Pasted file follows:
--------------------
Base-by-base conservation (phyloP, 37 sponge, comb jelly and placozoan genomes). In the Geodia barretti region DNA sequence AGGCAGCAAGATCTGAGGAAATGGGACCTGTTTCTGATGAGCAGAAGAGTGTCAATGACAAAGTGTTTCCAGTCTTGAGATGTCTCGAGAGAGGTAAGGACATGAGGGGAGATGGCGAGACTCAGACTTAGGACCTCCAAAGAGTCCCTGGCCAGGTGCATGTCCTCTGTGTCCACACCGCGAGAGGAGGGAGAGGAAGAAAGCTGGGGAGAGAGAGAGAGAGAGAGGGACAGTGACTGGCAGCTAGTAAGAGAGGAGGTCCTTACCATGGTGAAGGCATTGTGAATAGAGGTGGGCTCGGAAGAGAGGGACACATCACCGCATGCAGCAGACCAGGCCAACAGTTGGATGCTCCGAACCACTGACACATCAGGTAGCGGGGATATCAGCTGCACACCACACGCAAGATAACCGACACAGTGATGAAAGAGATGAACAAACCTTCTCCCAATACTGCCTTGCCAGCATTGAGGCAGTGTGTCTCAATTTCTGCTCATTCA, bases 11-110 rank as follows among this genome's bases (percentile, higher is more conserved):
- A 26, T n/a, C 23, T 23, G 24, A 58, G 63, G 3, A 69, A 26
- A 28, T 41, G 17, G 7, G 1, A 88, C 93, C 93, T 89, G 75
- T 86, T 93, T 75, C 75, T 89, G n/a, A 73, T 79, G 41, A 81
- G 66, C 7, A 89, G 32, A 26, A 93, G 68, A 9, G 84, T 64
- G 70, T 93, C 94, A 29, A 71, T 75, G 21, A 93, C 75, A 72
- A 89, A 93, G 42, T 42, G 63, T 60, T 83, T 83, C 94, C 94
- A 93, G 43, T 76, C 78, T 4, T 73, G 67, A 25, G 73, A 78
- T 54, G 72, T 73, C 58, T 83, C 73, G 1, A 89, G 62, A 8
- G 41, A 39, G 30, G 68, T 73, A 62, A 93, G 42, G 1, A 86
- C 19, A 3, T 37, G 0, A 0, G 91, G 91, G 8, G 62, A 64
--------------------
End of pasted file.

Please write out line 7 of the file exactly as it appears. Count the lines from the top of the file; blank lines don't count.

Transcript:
- A 89, A 93, G 42, T 42, G 63, T 60, T 83, T 83, C 94, C 94